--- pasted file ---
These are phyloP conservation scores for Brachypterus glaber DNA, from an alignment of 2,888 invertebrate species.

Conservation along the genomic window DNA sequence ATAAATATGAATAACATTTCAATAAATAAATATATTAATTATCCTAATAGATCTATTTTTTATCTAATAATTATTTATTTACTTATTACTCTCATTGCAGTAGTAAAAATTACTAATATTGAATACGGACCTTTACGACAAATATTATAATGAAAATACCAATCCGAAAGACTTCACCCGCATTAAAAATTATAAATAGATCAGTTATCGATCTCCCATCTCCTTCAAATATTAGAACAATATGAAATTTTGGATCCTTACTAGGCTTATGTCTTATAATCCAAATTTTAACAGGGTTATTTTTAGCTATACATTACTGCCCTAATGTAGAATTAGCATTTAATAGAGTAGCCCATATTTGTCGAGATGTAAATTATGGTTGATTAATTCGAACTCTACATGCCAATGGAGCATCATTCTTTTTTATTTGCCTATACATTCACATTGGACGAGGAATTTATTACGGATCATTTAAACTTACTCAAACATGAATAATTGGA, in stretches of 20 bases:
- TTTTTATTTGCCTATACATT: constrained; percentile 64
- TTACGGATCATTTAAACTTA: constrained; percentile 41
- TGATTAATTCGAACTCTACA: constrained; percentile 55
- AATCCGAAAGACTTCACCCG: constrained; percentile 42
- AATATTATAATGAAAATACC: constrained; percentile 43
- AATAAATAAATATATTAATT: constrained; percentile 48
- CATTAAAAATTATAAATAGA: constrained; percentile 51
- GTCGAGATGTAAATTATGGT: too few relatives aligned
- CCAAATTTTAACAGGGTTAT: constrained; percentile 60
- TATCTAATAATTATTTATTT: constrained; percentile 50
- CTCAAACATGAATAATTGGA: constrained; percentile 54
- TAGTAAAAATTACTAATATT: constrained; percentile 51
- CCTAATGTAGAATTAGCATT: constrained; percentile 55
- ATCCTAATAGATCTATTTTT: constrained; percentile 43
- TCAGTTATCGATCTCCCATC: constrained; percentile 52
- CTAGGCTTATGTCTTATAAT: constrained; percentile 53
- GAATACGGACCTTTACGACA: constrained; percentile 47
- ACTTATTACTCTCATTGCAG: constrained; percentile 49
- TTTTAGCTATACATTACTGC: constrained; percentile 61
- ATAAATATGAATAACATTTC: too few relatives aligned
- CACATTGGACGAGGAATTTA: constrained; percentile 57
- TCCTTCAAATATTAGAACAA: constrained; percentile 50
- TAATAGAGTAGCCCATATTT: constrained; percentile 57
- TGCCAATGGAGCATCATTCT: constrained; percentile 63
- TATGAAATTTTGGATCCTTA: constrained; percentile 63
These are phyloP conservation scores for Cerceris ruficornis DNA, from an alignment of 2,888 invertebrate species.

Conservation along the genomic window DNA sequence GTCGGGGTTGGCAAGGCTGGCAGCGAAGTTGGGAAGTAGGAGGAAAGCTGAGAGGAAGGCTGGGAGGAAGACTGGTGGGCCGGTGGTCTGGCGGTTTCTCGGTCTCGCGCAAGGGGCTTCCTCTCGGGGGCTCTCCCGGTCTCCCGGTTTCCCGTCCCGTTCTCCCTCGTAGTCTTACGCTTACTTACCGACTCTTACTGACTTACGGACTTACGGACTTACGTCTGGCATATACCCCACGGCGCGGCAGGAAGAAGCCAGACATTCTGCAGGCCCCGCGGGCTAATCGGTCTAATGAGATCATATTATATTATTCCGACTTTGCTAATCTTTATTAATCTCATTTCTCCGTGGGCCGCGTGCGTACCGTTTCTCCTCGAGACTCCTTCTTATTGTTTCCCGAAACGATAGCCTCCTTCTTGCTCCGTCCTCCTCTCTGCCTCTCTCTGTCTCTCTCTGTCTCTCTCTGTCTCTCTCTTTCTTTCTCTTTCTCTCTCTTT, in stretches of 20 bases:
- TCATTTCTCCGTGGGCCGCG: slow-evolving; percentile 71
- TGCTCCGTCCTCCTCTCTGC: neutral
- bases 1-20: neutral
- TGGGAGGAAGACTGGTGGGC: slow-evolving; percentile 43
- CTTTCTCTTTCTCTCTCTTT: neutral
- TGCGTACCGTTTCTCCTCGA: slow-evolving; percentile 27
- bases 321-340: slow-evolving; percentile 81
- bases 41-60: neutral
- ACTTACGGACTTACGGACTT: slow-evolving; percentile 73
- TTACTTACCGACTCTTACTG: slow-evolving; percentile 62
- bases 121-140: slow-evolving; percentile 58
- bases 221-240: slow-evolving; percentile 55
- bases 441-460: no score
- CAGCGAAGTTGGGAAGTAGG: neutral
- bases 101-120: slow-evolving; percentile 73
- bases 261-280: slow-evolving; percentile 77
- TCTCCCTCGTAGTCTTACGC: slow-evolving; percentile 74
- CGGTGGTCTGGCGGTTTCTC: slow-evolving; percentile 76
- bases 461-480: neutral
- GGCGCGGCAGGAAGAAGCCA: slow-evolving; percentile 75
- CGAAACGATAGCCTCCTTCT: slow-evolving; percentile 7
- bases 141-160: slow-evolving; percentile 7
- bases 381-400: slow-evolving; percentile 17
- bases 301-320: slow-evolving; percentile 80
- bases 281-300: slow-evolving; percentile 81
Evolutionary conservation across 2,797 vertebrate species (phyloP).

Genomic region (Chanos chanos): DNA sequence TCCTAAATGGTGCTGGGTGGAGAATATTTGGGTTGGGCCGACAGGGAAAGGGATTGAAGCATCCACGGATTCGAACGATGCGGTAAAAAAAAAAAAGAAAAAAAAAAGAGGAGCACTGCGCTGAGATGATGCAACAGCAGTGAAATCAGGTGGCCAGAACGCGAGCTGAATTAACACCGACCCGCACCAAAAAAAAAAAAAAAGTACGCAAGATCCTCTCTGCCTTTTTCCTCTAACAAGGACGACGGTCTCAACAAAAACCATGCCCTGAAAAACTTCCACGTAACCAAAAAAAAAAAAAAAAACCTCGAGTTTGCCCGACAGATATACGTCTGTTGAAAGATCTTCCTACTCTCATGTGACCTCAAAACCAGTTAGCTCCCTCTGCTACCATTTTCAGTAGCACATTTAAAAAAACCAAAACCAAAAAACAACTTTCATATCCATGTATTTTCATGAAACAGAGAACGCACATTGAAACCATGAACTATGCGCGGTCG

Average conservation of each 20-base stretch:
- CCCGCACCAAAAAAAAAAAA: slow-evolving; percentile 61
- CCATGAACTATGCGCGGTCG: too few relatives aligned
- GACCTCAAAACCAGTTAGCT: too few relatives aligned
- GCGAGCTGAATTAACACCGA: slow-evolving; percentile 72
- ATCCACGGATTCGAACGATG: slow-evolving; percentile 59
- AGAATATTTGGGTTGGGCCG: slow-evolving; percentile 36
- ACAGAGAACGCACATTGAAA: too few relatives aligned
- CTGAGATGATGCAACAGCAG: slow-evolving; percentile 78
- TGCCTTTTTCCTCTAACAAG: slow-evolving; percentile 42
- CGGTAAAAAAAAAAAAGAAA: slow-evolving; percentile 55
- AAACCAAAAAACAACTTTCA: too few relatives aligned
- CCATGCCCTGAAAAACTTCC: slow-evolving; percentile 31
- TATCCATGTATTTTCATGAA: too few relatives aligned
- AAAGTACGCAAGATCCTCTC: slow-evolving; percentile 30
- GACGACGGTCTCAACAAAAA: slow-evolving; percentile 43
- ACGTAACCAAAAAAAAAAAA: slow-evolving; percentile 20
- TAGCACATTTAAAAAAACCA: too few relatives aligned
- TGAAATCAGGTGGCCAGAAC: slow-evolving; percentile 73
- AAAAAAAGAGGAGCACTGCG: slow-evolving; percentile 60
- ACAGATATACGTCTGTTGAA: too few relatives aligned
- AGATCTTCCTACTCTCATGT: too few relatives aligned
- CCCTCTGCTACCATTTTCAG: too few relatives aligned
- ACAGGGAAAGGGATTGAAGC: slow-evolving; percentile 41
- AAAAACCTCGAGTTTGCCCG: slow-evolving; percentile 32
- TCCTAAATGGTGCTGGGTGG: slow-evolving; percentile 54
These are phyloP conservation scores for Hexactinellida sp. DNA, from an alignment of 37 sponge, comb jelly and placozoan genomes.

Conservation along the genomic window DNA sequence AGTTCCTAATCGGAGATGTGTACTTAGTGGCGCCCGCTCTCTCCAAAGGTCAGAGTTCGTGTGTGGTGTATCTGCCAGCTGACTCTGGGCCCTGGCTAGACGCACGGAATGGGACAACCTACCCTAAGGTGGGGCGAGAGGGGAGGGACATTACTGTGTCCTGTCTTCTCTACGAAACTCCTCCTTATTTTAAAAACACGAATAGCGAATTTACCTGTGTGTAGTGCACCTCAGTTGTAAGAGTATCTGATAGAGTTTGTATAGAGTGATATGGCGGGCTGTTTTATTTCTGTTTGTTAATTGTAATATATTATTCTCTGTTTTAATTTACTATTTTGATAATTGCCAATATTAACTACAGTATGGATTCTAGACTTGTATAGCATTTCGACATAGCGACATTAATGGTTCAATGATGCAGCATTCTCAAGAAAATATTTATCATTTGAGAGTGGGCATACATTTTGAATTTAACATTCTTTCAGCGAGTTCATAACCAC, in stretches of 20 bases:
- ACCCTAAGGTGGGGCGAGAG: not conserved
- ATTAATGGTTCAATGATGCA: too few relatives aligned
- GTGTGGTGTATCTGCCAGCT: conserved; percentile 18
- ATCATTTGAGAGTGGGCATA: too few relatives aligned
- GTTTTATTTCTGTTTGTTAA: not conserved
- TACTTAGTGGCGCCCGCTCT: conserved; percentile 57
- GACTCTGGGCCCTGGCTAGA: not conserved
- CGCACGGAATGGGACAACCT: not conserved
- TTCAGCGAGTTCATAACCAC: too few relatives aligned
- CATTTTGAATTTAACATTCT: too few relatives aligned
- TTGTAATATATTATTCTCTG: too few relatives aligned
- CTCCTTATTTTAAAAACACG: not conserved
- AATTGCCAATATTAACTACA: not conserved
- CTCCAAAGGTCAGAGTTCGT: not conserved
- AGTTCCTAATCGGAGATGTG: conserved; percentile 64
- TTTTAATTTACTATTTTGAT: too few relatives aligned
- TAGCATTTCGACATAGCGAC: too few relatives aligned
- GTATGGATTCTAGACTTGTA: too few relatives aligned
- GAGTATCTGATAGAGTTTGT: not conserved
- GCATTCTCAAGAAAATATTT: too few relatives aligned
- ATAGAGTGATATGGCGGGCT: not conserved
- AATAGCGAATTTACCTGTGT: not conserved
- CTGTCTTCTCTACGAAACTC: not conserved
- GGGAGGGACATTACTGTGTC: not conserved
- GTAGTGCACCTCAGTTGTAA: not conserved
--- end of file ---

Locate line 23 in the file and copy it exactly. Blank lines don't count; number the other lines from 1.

- CACATTGGACGAGGAATTTA: constrained; percentile 57